on 2 March 2000
This a blistering album of post-punk psychedelia which flows from mindnumbing intensity to smokey chill. Don't be alarmed by the seamingly insensible rhetoric which accompnies many of the tracks, it has its place within the album. The opening minute and a half of the album is confused monotone, which finally bursts into a monumentally energtic collage of sound and lyrics, that totally justifies the wait. The album continues within this vein, with the slow instrumentals only wetting the appitite more. On the downside it can take a while to get into the album and the initially impressive tracks tend to deguise the others. However, stick with it, this album is worth the effort.
The Lo-Fi All-stars were perhaps the coolest band around when they burst on the dance scene a few years back. Laid back Quasi-American vocals courtesy of The Wrekked Train, funky hip-hop beats and grooved up disco melodies made the Lo-Fi All-stars one of the most credible and creative bands in the leftfield dance scene. So how then does this debut album shape up? Well, it's pretty darn...cool!
'Battle Flag' is perhaps the best track on the album. A funky bass line rips through the tune and there are harsh b-boy vocals from Pigeonhed and the track climaxes with evangelical organ sounds. 'Kool Roc Bass' also stands out: it's a musical cocktail of slick vocals, reverberating bass and electro beats. There's more head rocking sounds in the form of the ten-minute eclectic classic 'Vision Incision' and also in the form of the disco flavoured 'Laser Ship Deep Funk', which sounds a little like 'Fly Life' by Basement Jaxx. There are even elements of Detroit techno on 'Will I Get Out of Jail'.
On the whole, the record doesn't have the bouncy beats and crashing guitar hooks that are common in other Big Beat artists. Instead, the influences incline towards seventies funk, eighties hip-hop beats and modern lyrical poetry. Where the album does flag a little (such as on the lazy 'I Used To Fall In Love'), the whole aura of cool and creative feel of the record makes up for it.
on 27 January 2001
If, like me, you felt Fatboy Slim had some good ideas but was far too nice about things, then How To Operate with a Blown Mind is probably a decent approximation to what you're after - the same kind of ideas as the Cookster uses permeate the album (they share the same label) but the Allstars are a lot more upfront than the new Mr Ball. It generally sticks to a dirty funk and breakbeat soundtrack - plenty of 70s guitar licks and sampled drum breaks in here - with occasional nods to early 90s baggy (Screamadelica era) and even the odd house-ish moment.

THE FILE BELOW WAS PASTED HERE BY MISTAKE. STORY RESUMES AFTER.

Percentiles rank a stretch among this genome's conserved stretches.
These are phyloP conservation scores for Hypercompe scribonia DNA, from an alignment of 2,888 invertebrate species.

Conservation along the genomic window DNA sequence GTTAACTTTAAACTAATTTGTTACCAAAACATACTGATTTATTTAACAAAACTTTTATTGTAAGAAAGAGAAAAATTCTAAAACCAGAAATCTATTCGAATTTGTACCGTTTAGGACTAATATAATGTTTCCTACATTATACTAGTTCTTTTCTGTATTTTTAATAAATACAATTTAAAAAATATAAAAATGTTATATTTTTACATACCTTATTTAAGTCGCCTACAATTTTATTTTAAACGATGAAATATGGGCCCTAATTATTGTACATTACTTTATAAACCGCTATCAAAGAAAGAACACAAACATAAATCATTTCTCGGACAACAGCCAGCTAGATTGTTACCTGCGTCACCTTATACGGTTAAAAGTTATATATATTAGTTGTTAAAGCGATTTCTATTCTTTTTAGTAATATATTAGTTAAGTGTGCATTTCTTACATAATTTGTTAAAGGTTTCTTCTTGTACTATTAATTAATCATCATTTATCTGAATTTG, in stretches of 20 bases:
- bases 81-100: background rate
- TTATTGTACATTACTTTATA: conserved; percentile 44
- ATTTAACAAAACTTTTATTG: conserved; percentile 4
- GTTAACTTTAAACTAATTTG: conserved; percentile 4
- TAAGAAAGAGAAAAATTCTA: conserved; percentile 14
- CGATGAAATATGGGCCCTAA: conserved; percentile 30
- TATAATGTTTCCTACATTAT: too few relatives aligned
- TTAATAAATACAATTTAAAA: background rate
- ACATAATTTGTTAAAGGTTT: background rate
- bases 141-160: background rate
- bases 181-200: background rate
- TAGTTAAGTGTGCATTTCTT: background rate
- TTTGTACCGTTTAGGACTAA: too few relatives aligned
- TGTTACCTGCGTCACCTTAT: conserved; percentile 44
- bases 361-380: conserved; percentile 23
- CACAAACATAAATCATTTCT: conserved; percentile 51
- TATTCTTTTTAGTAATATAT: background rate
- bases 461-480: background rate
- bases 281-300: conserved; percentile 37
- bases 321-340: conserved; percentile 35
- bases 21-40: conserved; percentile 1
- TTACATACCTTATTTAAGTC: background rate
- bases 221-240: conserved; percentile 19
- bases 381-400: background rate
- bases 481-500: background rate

The production on that album isn't as clean as I'd perhaps like - it could do with tightening up in places (have they never heard of a compressor?) and never really gets as full-on as you possibly expect it to. But these are minor faults. Overall, though, this is a great album and well worth getting hold of.
on 27 September 2008
This record came out around may 1998 and soundtracked that summer for me. "Big beat" was a very short lived scene and in my opinion this record along with The Chems Dig your own hole are the only two great records that came out of it. I have loved this record since then and it still sounds better than any other dance lp i have heard as it is very diverse and uses wonderful samples to create the hypnotic effect along with the Trains amazing punk vocals and lyrics. As per the previous poster to get the full effect of this record some sort of substance will definitely help (the clue is in the title folks) but it can still be enjoyed without chemical assistance. Obvious standouts are Kool Roc Bass, Blisters on my Brain, Battleflag, Will i get out of Jail & the amazing vision incision but all the songs are cool. Should be seen as one of the landmark records of the 90's but for some reason it isnt. Weird!!!
on 28 March 2000
After starting off with a manic depressiv message to god this is album featuring thundering beats in harmony with energizing psychedelic synth sounds explodes into a supernova of revolutionary electro vibes. The Allstars must have spent ages recording and producing it, I have never heard another album that included that much care about details (except for 'six' by Mansun). Although some songs might seem monoton, freaky or dark in the beginning it will overwhelm you with its perfection after listening to it a few times. Still now, after having it for over a year, I always discover new musical excellencies in it that I did not notice before everytime I listen to it. "It ain't about Punk, and it ain't about the sceeeeene...." it's just about
ALLSTARS TAKIN' OVER !